The rest of the code is for demonstration purpose only. Run the code and click your mouse randomly in the window.

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Replies To: Color Gradient depending of Single Value input

#2 baavgai   User is offline

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Re: Color Gradient depending of Single Value input

Posted 20 December 2017 - 06:56 AM

The gradient thing didn't work for me, in either 2 or 3.

The following bug fix seemed to work:
# fraction = (x % self.SECTION) / self.SECTION
fraction = (x % self.SECTION) / float(self.SECTION)


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#3 DK3250   User is offline

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Re: Color Gradient depending of Single Value input

Posted 20 December 2017 - 07:10 AM

Hm, strange, I've just ran the snippet code on 3.4.2 without any problem.
Anyway, thank you for the bug fix; it may help others :bigsmile:
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#4 baavgai   User is offline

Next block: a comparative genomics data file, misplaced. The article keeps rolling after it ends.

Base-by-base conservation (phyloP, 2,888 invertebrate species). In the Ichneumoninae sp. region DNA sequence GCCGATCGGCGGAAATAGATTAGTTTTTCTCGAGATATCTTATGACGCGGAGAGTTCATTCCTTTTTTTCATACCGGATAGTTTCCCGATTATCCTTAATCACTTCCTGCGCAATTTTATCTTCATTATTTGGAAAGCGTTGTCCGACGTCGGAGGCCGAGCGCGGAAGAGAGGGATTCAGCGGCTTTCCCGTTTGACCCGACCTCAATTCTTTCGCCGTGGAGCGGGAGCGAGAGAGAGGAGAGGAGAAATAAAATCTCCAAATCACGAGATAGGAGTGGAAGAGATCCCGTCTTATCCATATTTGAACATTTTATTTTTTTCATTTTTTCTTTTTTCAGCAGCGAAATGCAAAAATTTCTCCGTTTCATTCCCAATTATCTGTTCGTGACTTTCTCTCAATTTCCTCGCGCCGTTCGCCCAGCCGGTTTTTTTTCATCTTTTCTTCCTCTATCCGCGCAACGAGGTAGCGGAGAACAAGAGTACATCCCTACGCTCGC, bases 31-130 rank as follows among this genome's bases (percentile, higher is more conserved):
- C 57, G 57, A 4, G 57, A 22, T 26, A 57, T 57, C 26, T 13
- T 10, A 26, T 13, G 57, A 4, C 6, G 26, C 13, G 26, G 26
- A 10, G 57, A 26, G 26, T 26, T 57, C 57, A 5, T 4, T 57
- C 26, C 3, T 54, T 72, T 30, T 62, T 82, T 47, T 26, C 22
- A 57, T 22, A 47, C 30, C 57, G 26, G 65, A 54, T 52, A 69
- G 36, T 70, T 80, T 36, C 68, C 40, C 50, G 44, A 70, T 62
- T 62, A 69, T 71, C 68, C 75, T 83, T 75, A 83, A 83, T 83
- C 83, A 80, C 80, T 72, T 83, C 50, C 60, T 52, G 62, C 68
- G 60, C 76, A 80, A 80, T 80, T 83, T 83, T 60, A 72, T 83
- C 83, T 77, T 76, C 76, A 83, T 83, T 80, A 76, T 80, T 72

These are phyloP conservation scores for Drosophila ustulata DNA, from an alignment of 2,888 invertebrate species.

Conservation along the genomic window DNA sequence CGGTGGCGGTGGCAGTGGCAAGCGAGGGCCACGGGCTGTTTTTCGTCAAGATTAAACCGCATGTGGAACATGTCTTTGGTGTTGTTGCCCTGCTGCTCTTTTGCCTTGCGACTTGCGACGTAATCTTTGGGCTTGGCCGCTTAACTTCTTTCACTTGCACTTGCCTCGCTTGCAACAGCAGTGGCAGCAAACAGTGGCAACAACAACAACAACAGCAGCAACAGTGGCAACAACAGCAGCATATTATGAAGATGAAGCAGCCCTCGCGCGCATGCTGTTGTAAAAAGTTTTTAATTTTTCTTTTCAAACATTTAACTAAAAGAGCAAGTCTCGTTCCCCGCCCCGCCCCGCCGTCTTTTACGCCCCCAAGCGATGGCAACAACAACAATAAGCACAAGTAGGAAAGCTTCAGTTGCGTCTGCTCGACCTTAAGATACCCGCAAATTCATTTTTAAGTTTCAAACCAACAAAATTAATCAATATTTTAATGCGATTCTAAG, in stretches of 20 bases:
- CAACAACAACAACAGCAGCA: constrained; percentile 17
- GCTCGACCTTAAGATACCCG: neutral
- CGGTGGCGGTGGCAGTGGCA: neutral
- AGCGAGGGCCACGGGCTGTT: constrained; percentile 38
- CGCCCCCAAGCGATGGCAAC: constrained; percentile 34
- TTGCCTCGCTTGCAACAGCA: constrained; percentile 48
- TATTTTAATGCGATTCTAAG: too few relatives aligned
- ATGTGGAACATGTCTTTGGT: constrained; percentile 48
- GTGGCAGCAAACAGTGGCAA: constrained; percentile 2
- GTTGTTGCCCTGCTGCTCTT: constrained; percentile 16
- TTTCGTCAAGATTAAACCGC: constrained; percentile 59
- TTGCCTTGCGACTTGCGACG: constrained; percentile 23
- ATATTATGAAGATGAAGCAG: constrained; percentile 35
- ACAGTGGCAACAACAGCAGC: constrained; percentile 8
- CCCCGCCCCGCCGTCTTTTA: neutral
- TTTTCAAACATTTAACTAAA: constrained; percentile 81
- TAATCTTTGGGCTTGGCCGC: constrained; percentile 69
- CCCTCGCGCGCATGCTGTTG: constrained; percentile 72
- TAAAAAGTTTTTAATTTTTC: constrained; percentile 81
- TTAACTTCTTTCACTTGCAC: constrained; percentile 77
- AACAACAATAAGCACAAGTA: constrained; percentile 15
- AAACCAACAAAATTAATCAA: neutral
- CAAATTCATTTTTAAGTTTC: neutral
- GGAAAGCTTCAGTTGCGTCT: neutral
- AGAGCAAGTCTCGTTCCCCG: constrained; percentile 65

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Re: Color Gradient depending of Single Value input

Posted 20 December 2017 - 10:38 AM

Apologies, it did work in Python35, which I thought was my default path. It only tanked on Python27.

I'll admit, I didn't really care for the class when all you're really doing a generating a single function. Rather, you could do the same thing with a function and some closure magic:
def grandient_calc(colors, maximum):
    def f(n, section):
        def g(x):
            rat = (x % section) / float(section)
            chunk = x // section
            c = colors[chunk % n], colors[(chunk+1) % n]
            return ([ (c[1][i] - c[0][i]) * rat + c[0][i] for i in range(3) ])
        return g
    n = len(colors)
    return f(n, maximum // (n - 1))


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#5 DK3250   User is offline